How to finance senior living: An essential planning tool

You’re not alone if you’re drawn to the sense of community and enriching activities offered in senior living. Yet you may be wondering how retirement residence fees compare to the costs of staying at home. Many are surprised to discover that the costs of seniors living at home — even without a mortgage —add up when you factor in property taxes, restaurant bills, membership fees and year-round household maintenance. Our easy-to-use planner helps you do the math, so you understand how to finance senior living.

Seeing the big financial picture

This senior living financial planner reveals:

  • The costs of being a homeowner versus living in a retirement residence
  • Potential savings at a premium senior living residence that includes meals by Red Seal chefs, drinks and snacks, transportation services and in-house social activities, clubs, fitness classes and amenities
  • Monthly costs to ask about when you tour different retirement residences. Is 24/7 emergency-response monitoring and Wi-Fi included in the fee, for instance?

How to calculate your current living expenses vs. senior living

To help you and your family compare your living costs now to potential retirement living fees, fill out the charts in our planner. To do so, you’ll need:

  • Recent mortgage, condo fee or property tax statements or rent receipts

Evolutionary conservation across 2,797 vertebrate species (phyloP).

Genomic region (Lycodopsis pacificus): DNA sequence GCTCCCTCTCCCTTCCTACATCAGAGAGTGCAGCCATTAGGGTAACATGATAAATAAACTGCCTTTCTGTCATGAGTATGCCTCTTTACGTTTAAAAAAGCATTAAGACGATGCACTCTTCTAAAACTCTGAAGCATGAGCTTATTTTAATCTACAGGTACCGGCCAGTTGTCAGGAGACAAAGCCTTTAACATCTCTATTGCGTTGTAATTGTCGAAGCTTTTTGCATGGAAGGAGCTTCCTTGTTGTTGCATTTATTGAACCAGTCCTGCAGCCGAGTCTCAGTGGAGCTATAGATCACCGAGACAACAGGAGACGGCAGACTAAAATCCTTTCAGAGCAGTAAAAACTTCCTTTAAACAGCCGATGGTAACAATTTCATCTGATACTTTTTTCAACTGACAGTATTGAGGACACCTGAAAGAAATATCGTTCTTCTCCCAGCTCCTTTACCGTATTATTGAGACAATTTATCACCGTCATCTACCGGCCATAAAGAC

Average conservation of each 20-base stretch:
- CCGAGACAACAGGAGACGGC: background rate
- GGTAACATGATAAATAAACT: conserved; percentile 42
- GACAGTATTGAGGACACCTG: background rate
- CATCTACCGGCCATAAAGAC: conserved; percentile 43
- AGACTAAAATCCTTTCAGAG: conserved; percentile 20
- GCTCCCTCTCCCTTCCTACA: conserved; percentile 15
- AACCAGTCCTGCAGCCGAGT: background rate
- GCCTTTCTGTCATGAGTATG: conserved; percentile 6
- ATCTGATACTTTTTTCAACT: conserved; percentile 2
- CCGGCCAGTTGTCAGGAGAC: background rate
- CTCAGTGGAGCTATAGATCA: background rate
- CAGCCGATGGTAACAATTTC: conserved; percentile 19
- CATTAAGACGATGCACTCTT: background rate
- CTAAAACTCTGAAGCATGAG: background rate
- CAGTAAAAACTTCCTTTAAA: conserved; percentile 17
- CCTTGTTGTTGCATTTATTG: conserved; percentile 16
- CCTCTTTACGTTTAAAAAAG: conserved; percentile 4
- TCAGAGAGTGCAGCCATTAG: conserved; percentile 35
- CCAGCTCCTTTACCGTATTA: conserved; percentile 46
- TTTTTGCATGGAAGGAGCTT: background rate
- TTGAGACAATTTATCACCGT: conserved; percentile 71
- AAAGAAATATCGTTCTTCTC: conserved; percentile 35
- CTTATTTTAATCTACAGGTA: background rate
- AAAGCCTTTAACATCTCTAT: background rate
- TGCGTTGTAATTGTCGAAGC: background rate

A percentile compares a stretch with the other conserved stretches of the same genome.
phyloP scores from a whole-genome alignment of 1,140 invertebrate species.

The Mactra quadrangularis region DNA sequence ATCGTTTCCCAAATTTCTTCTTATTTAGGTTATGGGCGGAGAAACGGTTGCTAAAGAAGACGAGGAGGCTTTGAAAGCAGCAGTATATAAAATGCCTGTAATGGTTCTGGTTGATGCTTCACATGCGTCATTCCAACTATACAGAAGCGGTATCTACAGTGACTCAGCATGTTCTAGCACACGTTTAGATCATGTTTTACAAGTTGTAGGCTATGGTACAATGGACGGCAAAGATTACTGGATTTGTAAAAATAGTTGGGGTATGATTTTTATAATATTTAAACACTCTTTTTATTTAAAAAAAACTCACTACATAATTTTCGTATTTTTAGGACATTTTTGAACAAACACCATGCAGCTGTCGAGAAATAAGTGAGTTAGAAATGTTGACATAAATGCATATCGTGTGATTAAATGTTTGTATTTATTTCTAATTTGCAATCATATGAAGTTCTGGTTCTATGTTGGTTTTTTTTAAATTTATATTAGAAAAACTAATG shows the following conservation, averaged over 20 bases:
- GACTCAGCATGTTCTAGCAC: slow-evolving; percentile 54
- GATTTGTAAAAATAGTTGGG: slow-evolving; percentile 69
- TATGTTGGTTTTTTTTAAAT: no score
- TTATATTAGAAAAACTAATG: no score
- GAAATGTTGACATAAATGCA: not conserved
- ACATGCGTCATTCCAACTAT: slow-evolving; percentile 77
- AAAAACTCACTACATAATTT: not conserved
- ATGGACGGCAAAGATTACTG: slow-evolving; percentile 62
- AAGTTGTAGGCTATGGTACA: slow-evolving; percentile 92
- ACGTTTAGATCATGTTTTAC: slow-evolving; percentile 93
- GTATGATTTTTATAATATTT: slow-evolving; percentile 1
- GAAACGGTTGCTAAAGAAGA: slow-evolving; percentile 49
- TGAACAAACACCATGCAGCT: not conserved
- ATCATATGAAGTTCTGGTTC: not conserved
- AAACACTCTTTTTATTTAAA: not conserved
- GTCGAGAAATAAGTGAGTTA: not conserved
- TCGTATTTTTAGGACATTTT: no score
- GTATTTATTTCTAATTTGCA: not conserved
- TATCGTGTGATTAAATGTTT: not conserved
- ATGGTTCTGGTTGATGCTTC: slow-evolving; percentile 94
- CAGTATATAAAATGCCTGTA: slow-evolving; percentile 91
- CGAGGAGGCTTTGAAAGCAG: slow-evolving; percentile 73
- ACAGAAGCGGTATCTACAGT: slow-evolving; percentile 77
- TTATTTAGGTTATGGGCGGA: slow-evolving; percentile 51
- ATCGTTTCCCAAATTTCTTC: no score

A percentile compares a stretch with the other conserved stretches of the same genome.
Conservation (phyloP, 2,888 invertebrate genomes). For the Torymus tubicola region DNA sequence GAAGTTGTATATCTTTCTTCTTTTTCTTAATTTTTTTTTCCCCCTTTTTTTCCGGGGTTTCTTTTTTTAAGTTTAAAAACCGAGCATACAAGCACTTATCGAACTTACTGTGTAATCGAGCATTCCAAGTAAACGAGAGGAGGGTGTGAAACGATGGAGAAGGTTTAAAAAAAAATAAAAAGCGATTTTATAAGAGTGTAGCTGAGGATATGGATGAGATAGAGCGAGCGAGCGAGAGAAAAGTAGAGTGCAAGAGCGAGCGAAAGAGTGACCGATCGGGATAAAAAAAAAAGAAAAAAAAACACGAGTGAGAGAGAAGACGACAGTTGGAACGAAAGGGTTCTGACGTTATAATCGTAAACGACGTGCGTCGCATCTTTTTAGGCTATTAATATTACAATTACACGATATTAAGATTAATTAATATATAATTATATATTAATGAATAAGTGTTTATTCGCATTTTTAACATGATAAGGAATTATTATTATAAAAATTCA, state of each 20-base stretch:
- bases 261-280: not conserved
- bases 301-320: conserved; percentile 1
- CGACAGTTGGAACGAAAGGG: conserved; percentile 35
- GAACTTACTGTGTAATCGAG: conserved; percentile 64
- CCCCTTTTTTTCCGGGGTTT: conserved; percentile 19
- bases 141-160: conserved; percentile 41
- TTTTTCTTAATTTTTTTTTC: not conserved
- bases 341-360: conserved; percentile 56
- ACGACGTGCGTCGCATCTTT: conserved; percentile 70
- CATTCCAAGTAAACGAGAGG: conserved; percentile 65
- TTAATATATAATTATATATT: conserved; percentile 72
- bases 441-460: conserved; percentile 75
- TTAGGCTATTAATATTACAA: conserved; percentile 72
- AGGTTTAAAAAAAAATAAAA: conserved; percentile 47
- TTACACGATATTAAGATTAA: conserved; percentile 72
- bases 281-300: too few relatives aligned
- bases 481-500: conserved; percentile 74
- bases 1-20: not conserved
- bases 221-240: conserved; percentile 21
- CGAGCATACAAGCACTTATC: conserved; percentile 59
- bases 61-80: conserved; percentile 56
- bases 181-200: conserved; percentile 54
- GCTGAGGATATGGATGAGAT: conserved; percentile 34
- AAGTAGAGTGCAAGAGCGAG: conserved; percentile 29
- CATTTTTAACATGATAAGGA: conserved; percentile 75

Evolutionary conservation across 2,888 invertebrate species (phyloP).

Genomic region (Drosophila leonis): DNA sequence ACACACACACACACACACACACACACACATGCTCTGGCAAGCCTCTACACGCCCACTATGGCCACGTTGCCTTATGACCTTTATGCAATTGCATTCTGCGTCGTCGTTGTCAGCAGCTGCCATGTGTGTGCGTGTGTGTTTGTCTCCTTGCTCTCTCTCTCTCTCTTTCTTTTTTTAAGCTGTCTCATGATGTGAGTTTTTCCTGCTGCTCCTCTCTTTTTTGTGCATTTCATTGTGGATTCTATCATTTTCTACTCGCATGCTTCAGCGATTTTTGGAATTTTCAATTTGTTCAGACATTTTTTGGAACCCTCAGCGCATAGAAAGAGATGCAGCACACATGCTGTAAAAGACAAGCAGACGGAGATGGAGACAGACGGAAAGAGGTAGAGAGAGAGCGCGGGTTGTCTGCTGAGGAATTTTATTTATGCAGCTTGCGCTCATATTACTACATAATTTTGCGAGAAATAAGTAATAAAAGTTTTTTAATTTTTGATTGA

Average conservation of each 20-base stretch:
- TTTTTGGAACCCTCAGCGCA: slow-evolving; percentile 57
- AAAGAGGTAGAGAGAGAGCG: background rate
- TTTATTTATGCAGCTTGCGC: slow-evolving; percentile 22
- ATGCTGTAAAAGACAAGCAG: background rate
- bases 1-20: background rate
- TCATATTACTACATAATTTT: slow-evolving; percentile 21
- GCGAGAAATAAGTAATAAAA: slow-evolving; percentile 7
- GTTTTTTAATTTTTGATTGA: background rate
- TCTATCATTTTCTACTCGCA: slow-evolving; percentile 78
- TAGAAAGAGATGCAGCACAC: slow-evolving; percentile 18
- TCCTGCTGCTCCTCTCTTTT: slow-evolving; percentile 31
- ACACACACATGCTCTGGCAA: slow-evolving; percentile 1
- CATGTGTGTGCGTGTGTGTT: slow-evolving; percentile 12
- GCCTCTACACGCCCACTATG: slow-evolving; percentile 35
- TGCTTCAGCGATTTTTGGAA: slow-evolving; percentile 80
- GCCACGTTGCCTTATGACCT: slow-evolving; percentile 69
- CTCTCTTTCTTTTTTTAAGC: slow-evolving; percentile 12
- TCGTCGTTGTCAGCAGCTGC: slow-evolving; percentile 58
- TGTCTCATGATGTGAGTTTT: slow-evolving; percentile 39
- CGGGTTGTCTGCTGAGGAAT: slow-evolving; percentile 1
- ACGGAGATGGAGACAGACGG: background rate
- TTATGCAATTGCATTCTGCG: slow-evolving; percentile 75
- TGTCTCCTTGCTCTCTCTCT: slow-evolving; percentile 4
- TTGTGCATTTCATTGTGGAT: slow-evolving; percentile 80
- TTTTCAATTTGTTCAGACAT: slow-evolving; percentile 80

• Bank and financial statements to gauge average monthly spending on utilities, heating, cable, Internet, groceries, home and care insurance, and more
  • Receipts incurred for in-house care services or emergency response monitoring

How to build an income summary

Download the financial planner by filling in the form today to gain a better handle on how to fund retirement living through a variety of income sources, such as:

  • Proceeds from selling a home or cottage
  • Monthly payments from a government pension plan, old age security and other benefits
  • Savings and Registered Retirement Savings Plans, Life Income Funds or Locked in Retirement Income Funds
  • Investments such as dividends, interest, TFSA and other annuities
  • Additional income from company pension plans, trust funds, royalties, rentals and more

When you add up all income sources — and consult a financial or tax planner about potential tax benefits of moving into a retirement residence — you’ll gain clarity about what you or your loved one can afford. That knowledge, combined with an understanding of current expenses and what full-time care at home could cost if required in future, will help you determine the value of a premium senior living residences near you.